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The Shawnee News-Star
  • Food stamps reduction

  • Food stamps to be reduced beginning in October and November.
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    While few expect the House of Representatives measure to cut the Supplemental Nutrition Assistance Program (SNAP) will pass, benefits will still drop in October and November.
     
    A bill in the House was approved, with affirmative votes from all five Oklahoma congressmen, which would approve $40 billion in cuts from the nearly $80 billion program. However, the bill is not expected to pass in the Senate, and the White House has announced that President Barack Obama will veto the bill, if it should make it to his desk.
     
    While additional cuts are not likely to be passed, the American Recovery and Reinvestment Act is set to expire, meaning those receiving benefits will see a reduction anyway.
     
    The act expiring will result in benefits decreasing to their original levels, and income thresholds will be increased.
     
    Oklahomans may lose their benefits if they are out of the income thresholds, and those who maintain their assistance will see a decrease.
     
    Current income limits, which are set to expire Sept. 30, are $2,498 gross for a family of four, or $1,921 net for the same family.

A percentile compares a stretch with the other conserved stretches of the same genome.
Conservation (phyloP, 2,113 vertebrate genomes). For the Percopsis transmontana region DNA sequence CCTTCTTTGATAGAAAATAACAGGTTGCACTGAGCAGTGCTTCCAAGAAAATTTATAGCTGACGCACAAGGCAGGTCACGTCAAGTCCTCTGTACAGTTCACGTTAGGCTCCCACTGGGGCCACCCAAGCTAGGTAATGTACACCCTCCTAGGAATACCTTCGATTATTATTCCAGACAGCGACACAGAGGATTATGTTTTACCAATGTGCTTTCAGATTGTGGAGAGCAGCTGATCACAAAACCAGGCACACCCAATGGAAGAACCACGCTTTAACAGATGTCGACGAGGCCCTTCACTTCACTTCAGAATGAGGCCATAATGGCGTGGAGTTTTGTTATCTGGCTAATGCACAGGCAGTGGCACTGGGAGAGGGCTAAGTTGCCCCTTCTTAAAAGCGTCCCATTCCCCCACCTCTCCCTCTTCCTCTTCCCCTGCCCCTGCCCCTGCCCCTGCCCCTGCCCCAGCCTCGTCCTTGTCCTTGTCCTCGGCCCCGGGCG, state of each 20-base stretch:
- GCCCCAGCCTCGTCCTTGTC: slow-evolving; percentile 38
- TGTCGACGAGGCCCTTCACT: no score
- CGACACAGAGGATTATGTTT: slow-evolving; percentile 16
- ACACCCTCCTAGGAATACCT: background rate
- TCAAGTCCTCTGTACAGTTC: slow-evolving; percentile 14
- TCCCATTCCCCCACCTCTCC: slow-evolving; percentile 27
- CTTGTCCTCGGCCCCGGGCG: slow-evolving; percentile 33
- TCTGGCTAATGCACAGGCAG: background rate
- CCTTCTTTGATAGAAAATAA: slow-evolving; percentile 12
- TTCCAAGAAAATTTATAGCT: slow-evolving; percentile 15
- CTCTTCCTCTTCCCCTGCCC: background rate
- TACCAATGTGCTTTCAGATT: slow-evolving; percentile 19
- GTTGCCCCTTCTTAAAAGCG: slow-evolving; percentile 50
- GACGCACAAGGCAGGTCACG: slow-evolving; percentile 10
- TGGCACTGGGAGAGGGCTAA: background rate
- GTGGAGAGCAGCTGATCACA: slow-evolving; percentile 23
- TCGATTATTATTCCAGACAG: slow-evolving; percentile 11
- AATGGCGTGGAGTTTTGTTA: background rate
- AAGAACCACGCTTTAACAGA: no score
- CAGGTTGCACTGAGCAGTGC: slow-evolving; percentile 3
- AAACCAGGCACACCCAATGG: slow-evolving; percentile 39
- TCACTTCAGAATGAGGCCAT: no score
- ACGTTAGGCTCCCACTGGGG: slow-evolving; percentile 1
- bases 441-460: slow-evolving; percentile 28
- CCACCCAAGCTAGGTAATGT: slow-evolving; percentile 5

The benefit for a family of four without income is expected to drop by about $36, going from $668 to $632. Individuals on assistance will receive notice in the mail of how their benefits will change, based upon the specifics of their situation, including family size, income and expenses.
     
    Diane Collins, social worker for the Salvation Army, works with many people in poverty. Collins said there is a homeless problem in Shawnee, but she added that there is also an issue with poverty in Shawnee.
     
    Pottawatomie County is third in the state for SNAP benefit dollars, at $2.74 million received each month. Oklahoma County is first, receiving more than $17 million per month and Tulsa County is second, receiving more than $11.5 million per month.
     
    Collins said there are many individuals she works with who will be affected by the reductions who have other options. However many of the elderly and those families with children do not have other options, she added.
     
    “Those are the ones my heart breaks for – the elderly and families with children,” Collins said.
     
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